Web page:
OTTAWA Environmental groups launched a complaint against Canada under the North American Free Trade Agreement Wednesday, saying the country has failed to enforce anti-pollution rules governing its vast oil sands.
In the latest move in a long-running campaign to highlight the impact of oil sands development, the submission by Environmental Defense Canada, Natural Resources Defense Council and three citizens charges that toxic tailings ponds are being allowed to leak and contaminate ground water.
The ponds store residual oil, heavy metals and other byproducts of oil sands processing in the western province of Alberta. They are subject to environmental provisions under the federal Fisheries Act, the groups said.
"We're out of options when it comes to trying to get the government to enforce its law," Matt Price, policy director at Environmental Defense Canada, told reporters.
"This is one avenue where we can, at the very least, embarrass the Canadian government into trying to enforce its law by having Mexican and U.S. officials essentially poring over our dirty laundry, which is not something Canada wants," he said.
Tailings ponds came to symbolize the battle between green groups and the oil sands industry in 2008, when 1,600 ducks were killed when they landed on a tailings pond at Syncrude Canada Ltd's operation. Syncrude faces federal and provincial charges over the incident and the case is now being tried.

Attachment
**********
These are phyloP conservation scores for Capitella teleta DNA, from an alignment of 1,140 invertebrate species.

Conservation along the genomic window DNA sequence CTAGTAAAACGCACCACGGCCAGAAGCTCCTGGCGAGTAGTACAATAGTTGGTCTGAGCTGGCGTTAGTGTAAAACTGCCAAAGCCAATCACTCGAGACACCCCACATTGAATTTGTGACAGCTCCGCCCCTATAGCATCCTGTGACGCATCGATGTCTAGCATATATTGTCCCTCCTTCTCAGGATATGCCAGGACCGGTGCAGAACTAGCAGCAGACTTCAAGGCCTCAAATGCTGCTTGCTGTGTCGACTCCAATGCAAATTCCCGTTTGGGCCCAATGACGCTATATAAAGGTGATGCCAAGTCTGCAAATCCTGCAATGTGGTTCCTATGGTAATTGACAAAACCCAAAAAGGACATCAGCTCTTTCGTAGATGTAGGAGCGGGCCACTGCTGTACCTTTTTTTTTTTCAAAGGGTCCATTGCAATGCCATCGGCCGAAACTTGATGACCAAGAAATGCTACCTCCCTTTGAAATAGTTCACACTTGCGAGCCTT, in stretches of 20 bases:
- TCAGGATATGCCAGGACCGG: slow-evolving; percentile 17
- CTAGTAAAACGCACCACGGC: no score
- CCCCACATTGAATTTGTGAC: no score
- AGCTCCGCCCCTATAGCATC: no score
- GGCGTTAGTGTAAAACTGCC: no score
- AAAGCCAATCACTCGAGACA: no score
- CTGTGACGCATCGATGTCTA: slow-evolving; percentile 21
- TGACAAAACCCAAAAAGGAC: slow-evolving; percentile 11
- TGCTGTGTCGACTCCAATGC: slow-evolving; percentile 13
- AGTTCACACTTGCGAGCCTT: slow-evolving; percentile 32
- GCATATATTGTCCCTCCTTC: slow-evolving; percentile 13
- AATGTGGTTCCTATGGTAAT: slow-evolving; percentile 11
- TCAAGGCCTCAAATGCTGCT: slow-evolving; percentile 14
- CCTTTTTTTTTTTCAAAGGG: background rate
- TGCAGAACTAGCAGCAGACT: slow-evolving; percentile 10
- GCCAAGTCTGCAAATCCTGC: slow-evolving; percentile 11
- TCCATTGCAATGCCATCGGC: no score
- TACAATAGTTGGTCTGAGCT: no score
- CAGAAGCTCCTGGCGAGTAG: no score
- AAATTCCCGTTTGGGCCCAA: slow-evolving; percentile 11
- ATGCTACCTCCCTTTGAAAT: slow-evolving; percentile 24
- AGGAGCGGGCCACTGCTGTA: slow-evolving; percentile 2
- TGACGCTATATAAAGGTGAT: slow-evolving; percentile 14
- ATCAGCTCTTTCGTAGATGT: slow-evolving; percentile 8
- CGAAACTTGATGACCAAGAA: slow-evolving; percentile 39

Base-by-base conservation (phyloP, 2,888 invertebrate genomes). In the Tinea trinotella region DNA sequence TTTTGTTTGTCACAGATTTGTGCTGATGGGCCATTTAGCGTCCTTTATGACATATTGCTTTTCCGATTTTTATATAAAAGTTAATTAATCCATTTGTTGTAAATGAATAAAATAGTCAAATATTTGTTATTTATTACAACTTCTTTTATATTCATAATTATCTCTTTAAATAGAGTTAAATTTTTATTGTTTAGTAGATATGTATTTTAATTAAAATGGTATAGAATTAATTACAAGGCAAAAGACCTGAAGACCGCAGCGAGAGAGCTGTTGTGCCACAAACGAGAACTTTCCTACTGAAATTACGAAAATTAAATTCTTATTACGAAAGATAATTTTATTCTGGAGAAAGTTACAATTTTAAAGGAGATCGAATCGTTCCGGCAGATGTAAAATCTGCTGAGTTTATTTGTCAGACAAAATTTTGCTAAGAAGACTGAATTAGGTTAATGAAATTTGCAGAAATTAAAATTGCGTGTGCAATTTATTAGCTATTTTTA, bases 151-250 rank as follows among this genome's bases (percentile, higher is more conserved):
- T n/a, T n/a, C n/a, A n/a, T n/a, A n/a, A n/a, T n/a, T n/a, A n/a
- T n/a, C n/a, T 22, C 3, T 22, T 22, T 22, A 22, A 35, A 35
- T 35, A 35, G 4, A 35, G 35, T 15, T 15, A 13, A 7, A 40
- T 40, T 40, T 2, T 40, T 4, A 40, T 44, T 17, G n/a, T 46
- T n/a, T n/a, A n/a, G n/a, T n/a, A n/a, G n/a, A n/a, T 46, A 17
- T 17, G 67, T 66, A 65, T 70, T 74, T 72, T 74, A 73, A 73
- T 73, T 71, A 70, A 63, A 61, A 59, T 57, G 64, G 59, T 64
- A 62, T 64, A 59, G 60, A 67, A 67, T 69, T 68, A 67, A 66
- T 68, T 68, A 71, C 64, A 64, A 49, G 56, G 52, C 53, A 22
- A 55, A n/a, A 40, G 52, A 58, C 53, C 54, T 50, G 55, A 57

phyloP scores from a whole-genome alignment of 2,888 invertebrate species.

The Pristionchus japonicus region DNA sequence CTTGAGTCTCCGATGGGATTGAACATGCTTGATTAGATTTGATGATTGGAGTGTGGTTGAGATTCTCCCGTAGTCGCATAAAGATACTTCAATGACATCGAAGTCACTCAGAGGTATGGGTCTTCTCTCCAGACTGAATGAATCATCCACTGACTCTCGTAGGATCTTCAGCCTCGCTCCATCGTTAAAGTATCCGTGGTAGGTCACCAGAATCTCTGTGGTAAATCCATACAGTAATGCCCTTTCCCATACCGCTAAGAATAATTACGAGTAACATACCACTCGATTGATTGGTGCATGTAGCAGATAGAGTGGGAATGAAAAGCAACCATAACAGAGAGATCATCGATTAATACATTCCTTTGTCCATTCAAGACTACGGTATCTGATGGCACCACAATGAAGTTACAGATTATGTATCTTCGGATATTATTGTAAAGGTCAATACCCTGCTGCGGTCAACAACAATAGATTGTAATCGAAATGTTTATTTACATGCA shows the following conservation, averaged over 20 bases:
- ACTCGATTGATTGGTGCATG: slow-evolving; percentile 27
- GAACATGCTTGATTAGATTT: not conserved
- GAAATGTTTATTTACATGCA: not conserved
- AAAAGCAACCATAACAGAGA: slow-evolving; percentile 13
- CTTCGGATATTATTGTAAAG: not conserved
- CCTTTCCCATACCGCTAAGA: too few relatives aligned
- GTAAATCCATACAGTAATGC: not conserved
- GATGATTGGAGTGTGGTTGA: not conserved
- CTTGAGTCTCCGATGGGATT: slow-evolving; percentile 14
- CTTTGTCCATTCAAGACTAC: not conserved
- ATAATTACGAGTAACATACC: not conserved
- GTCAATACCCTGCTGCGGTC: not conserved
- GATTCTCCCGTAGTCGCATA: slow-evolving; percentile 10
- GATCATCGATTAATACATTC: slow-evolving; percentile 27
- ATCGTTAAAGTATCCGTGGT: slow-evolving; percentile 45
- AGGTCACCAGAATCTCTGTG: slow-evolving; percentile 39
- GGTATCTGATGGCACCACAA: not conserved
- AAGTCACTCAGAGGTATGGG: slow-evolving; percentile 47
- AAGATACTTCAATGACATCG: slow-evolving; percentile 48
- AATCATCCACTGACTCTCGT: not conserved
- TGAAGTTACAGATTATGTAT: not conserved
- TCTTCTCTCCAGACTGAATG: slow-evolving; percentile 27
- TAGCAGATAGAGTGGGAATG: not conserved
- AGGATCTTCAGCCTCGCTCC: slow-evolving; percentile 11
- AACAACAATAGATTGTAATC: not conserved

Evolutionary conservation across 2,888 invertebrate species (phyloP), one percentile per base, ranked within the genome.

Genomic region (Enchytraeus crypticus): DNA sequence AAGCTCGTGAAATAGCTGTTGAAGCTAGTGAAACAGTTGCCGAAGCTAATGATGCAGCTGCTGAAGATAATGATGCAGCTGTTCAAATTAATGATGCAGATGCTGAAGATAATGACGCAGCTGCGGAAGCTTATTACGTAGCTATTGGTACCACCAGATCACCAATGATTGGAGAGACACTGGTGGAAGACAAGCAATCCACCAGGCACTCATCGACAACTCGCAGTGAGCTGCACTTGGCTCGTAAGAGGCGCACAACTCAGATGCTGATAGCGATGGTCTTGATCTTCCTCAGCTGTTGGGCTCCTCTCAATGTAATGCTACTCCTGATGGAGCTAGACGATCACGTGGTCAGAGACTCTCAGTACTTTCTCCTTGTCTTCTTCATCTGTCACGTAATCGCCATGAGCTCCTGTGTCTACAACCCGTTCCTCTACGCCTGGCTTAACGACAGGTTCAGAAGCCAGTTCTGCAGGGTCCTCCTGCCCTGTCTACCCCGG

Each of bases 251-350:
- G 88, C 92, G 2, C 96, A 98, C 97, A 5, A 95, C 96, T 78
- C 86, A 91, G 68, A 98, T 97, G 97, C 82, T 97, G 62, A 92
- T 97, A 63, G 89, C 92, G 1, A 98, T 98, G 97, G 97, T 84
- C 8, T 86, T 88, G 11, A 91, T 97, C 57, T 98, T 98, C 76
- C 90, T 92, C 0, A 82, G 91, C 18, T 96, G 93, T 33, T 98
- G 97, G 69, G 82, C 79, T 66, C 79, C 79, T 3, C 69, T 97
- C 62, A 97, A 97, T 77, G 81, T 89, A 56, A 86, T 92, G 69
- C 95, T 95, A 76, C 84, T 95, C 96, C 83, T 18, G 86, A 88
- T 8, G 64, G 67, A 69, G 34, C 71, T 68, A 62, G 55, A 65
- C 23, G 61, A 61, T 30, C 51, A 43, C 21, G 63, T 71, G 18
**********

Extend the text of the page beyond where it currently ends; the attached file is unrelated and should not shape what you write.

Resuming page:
Meanwhile, people in a small settlement on Lake Athabasca, downstream from the massive energy projects in northern Alberta, suffer unusually high rates of cancers, but provincial health officials have been reluctant to tie that to water contamination from the oil sands.
One of the three citizens behind the submission lives in that community, Fort Chipewyan, Alberta.
Environment Minister Jim Prentice said there is no data to support the allegation that there is leeching from tailing ponds into the Athabasca River, but promised to study the situation more closely.
"I've indicated to the department that this is a serious issue of real concern and that I expect them to step up the monitoring efforts," he told reporters in Ottawa.
Oil sands developers have countered the green groups with their own communications push, one they expanded last week. They say their environmental standards are high and they are making strides in improving performance.
EDC and NRDC said their NAFTA submission documents cases where tailings leaks from projects run by Royal Dutch Shell Plc, Syncrude Canada Ltd, and Suncor Energy have reached surface waters as well the region's ground water.
Environmental Defense Canada estimates the tailings ponds leak 4 billion liters a year into groundwater, and that could rise to 25 billion liters a year if all planned projects go ahead.
"These tailings ponds are now so vast you can see them from space," Price said.
NAFTA's environmental side-body must first accept the submission. Representatives of the three NAFTA countries -- Canada, the United States and Mexico -- sit on the body so if two of the three approve, they would investigate in a process that could take up to three years.
Ultimately, it could levy financial penalties, although Price said he knew of no precedent of such action.
"Should one of the parties -- that's Mexico, Canada or the U.S. -- feel that there's a systematic failure on the part of the government to enforce (environmental regulations), the parties can bring a motion for those kinds of financial penalties," Price told reporters.
(Reporting by Louise Egan and Jeffrey Jones; editing by Peter Galloway)